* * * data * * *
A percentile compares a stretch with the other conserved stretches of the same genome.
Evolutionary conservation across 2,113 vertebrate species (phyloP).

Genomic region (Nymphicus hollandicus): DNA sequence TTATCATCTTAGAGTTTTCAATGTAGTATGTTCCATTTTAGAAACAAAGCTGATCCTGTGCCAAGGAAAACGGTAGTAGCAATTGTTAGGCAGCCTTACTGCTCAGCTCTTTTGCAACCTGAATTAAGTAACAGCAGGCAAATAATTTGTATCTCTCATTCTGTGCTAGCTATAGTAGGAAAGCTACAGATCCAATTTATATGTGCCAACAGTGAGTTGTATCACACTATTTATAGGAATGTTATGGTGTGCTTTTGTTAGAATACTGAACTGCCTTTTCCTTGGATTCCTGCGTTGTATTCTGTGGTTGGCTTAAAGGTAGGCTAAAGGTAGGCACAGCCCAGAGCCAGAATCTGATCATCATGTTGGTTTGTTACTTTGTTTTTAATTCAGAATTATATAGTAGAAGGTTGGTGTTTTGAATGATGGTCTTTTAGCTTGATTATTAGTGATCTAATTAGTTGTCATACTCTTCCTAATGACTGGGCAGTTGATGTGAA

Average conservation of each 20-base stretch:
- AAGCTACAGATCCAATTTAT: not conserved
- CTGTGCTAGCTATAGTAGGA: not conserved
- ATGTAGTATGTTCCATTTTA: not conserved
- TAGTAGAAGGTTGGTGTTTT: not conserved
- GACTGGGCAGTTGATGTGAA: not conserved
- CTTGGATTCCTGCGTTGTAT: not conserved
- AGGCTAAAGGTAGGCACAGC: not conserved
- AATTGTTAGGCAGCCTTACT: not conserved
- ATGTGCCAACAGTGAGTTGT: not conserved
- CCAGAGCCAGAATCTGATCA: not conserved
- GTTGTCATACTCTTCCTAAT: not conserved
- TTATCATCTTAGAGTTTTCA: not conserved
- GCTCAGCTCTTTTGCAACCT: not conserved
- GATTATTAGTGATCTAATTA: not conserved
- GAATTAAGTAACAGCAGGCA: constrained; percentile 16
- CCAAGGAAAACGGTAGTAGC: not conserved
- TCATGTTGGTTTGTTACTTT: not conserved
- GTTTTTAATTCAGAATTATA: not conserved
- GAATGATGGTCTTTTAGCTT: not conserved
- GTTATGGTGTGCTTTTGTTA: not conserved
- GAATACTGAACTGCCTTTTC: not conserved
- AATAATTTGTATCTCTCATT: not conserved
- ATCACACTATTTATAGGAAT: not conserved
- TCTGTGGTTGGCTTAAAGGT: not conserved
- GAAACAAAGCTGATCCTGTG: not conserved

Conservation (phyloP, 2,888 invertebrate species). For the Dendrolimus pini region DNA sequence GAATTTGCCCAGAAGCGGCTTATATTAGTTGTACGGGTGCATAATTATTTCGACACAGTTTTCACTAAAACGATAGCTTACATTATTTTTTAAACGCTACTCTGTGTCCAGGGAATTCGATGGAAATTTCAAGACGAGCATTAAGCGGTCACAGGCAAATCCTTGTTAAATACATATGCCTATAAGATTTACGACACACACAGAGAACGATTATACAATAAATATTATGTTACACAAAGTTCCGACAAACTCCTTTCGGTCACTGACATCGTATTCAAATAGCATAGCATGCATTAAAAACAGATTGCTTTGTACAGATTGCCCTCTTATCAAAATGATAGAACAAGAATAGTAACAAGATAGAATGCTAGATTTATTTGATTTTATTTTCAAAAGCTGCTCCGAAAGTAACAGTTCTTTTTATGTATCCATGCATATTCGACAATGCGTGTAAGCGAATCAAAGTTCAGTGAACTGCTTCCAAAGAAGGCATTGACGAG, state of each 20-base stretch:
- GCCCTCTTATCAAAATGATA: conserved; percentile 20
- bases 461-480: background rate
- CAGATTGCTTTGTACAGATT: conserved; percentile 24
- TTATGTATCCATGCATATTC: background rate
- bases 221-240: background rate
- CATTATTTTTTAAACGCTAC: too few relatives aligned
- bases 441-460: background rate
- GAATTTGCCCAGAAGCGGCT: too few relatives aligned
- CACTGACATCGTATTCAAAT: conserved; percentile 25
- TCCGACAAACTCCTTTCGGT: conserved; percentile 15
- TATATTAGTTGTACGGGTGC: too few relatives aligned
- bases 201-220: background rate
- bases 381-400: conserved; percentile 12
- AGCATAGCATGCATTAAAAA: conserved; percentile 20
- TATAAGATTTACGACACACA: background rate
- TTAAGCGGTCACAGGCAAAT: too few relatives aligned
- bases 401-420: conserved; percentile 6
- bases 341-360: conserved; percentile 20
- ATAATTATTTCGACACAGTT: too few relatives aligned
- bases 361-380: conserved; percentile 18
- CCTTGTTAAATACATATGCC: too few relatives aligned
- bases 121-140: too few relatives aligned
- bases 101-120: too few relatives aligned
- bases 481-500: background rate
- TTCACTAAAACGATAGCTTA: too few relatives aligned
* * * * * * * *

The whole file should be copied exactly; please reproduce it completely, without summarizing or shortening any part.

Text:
A percentile compares a stretch with the other conserved stretches of the same genome.
Evolutionary conservation across 2,113 vertebrate species (phyloP).

Genomic region (Nymphicus hollandicus): DNA sequence TTATCATCTTAGAGTTTTCAATGTAGTATGTTCCATTTTAGAAACAAAGCTGATCCTGTGCCAAGGAAAACGGTAGTAGCAATTGTTAGGCAGCCTTACTGCTCAGCTCTTTTGCAACCTGAATTAAGTAACAGCAGGCAAATAATTTGTATCTCTCATTCTGTGCTAGCTATAGTAGGAAAGCTACAGATCCAATTTATATGTGCCAACAGTGAGTTGTATCACACTATTTATAGGAATGTTATGGTGTGCTTTTGTTAGAATACTGAACTGCCTTTTCCTTGGATTCCTGCGTTGTATTCTGTGGTTGGCTTAAAGGTAGGCTAAAGGTAGGCACAGCCCAGAGCCAGAATCTGATCATCATGTTGGTTTGTTACTTTGTTTTTAATTCAGAATTATATAGTAGAAGGTTGGTGTTTTGAATGATGGTCTTTTAGCTTGATTATTAGTGATCTAATTAGTTGTCATACTCTTCCTAATGACTGGGCAGTTGATGTGAA

Average conservation of each 20-base stretch:
- AAGCTACAGATCCAATTTAT: not conserved
- CTGTGCTAGCTATAGTAGGA: not conserved
- ATGTAGTATGTTCCATTTTA: not conserved
- TAGTAGAAGGTTGGTGTTTT: not conserved
- GACTGGGCAGTTGATGTGAA: not conserved
- CTTGGATTCCTGCGTTGTAT: not conserved
- AGGCTAAAGGTAGGCACAGC: not conserved
- AATTGTTAGGCAGCCTTACT: not conserved
- ATGTGCCAACAGTGAGTTGT: not conserved
- CCAGAGCCAGAATCTGATCA: not conserved
- GTTGTCATACTCTTCCTAAT: not conserved
- TTATCATCTTAGAGTTTTCA: not conserved
- GCTCAGCTCTTTTGCAACCT: not conserved
- GATTATTAGTGATCTAATTA: not conserved
- GAATTAAGTAACAGCAGGCA: constrained; percentile 16
- CCAAGGAAAACGGTAGTAGC: not conserved
- TCATGTTGGTTTGTTACTTT: not conserved
- GTTTTTAATTCAGAATTATA: not conserved
- GAATGATGGTCTTTTAGCTT: not conserved
- GTTATGGTGTGCTTTTGTTA: not conserved
- GAATACTGAACTGCCTTTTC: not conserved
- AATAATTTGTATCTCTCATT: not conserved
- ATCACACTATTTATAGGAAT: not conserved
- TCTGTGGTTGGCTTAAAGGT: not conserved
- GAAACAAAGCTGATCCTGTG: not conserved

Conservation (phyloP, 2,888 invertebrate species). For the Dendrolimus pini region DNA sequence GAATTTGCCCAGAAGCGGCTTATATTAGTTGTACGGGTGCATAATTATTTCGACACAGTTTTCACTAAAACGATAGCTTACATTATTTTTTAAACGCTACTCTGTGTCCAGGGAATTCGATGGAAATTTCAAGACGAGCATTAAGCGGTCACAGGCAAATCCTTGTTAAATACATATGCCTATAAGATTTACGACACACACAGAGAACGATTATACAATAAATATTATGTTACACAAAGTTCCGACAAACTCCTTTCGGTCACTGACATCGTATTCAAATAGCATAGCATGCATTAAAAACAGATTGCTTTGTACAGATTGCCCTCTTATCAAAATGATAGAACAAGAATAGTAACAAGATAGAATGCTAGATTTATTTGATTTTATTTTCAAAAGCTGCTCCGAAAGTAACAGTTCTTTTTATGTATCCATGCATATTCGACAATGCGTGTAAGCGAATCAAAGTTCAGTGAACTGCTTCCAAAGAAGGCATTGACGAG, state of each 20-base stretch:
- GCCCTCTTATCAAAATGATA: conserved; percentile 20
- bases 461-480: background rate
- CAGATTGCTTTGTACAGATT: conserved; percentile 24
- TTATGTATCCATGCATATTC: background rate
- bases 221-240: background rate
- CATTATTTTTTAAACGCTAC: too few relatives aligned
- bases 441-460: background rate
- GAATTTGCCCAGAAGCGGCT: too few relatives aligned
- CACTGACATCGTATTCAAAT: conserved; percentile 25
- TCCGACAAACTCCTTTCGGT: conserved; percentile 15
- TATATTAGTTGTACGGGTGC: too few relatives aligned
- bases 201-220: background rate
- bases 381-400: conserved; percentile 12
- AGCATAGCATGCATTAAAAA: conserved; percentile 20
- TATAAGATTTACGACACACA: background rate
- TTAAGCGGTCACAGGCAAAT: too few relatives aligned
- bases 401-420: conserved; percentile 6
- bases 341-360: conserved; percentile 20
- ATAATTATTTCGACACAGTT: too few relatives aligned
- bases 361-380: conserved; percentile 18
- CCTTGTTAAATACATATGCC: too few relatives aligned
- bases 121-140: too few relatives aligned
- bases 101-120: too few relatives aligned
- bases 481-500: background rate
- TTCACTAAAACGATAGCTTA: too few relatives aligned